Monday, December 13, 2010

Exploring Water with a Pipette

Small children, kindergarten and 1st grade students (and even some preschoolers) can be taught to use a pipette.  This activity is a great way to have those young students learn about water, use a pipette and have some fun.  Older students will enjoy the activity as well (rooms full of teachers will enjoy it too). 

Provide each student with the following set-up:
A paper towel with a piece of wax paper on top of the towel.  A small cup of water and a pipette next to the wax paper. 

Begin by showing students the pipette, naming the bulb and stem. 

Walk students through the process of using a pipette:
--Squeeze the bulb
--Place the stem in the water
--Release the bulb
--Remove the stem from the water
--Squeeze the bulb a small amount to release a drop of water. 

Guide the students through the following exercises:
--Make a single drop on the wax paper.
--Use the pipette to pick up the drop of water.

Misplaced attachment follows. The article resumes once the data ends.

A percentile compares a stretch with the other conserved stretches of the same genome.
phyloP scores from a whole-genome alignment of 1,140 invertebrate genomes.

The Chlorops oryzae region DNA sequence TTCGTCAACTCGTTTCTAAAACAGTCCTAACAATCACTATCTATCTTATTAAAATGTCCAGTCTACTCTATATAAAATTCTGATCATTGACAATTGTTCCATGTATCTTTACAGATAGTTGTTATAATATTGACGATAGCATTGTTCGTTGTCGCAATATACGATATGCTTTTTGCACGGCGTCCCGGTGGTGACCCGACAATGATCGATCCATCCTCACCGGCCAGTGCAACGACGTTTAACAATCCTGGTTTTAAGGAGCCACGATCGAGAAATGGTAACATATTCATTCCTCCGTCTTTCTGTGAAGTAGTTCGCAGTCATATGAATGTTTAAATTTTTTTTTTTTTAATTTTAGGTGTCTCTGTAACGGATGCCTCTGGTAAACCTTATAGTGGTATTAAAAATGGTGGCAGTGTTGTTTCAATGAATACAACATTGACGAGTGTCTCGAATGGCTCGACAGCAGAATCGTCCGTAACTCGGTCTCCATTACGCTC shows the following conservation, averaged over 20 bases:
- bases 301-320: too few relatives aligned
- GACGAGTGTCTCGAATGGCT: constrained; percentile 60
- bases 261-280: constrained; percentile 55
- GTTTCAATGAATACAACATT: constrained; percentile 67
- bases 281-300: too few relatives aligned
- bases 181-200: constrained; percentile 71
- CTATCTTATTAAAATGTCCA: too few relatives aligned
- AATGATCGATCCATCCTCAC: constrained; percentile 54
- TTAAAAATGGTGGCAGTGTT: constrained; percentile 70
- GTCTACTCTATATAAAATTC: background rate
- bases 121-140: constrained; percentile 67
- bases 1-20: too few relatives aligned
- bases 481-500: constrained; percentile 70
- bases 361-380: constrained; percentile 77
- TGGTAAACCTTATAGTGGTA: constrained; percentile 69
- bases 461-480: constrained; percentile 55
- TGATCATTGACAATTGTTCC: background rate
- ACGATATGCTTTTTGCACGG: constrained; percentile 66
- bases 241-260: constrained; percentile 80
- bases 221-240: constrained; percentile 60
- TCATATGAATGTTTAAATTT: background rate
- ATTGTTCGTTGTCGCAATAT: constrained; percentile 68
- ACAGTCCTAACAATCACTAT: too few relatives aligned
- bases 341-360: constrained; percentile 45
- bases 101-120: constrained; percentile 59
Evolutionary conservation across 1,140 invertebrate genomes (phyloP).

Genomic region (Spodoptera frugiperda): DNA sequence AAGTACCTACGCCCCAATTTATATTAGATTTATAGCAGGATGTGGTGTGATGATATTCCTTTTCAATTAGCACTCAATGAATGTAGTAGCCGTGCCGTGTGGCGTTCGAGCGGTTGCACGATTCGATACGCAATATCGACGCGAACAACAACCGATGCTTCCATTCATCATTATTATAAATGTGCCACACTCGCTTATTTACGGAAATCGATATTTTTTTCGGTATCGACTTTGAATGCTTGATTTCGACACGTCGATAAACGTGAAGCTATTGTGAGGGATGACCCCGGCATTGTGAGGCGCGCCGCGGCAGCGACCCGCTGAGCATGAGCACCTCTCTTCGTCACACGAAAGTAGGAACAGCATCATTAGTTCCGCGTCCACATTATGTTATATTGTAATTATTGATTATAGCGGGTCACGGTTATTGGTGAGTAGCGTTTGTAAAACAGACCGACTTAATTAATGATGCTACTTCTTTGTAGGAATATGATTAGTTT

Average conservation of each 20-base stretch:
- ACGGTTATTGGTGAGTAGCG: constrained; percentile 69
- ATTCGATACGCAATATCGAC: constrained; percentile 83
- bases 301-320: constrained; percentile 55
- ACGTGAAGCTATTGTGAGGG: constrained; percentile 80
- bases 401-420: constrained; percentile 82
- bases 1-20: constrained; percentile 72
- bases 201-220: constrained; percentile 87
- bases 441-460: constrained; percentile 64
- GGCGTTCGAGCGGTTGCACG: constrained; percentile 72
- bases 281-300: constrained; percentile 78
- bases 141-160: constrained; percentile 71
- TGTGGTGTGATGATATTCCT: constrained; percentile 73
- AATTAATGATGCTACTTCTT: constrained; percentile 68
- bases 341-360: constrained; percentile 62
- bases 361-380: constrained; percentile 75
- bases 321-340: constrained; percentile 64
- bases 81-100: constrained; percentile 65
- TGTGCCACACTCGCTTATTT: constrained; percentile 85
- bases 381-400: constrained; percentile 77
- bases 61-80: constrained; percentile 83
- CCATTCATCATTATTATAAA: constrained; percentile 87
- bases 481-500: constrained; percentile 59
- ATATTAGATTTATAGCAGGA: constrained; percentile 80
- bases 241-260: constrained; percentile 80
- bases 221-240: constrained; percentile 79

--Move the drop of water around the piece of wax paper.
--Make 2 or 3 drops of water on the wax paper and push the drops together.
--Split the drop of water into smaller drops.
--Make a picture using drops of water (a face, for example).

Without even trying, the students will learn a lot about the nature of water by observing the shape of the drops, watching the drops come together, and struggling to separate the drop into smaller drops. 

With older students, you'll discuss adhesion, cohesion and surface tension, maybe even mentioning Hydrogen bonds. 

With younger students you'll discuss what you saw happening and the general idea that the water likes to stick to itself. 

If your students are on a roll with this activity, here are a few extentions you can use:
  1. Have the students make drops of oil and/or rubbing alcohol on the wax paper.  Guide them through the same exercises and above and see if these liquids behave in the same manner as water.
  2. Have students make their drops of water on other materials: paper towels, aluminum foil, plastic wrap.  How does the water behave on each of the surfaces? 

Activity from Linda Burroughs, The College of New Jersey, presented at the 2010 New Jersey Science Teachers Association Convention

1 comment:

  1. Hello,
    Variable volume adjustable hand pipetters are very useful in any laboratory where multiple volumes are needed. Just turning the knob to the desired volume gets the job done quickly and accurately. This is excellent for switching to different volumes for adding different substances to the same test tube, such as the reagent and blood used in a Reticulocyte count.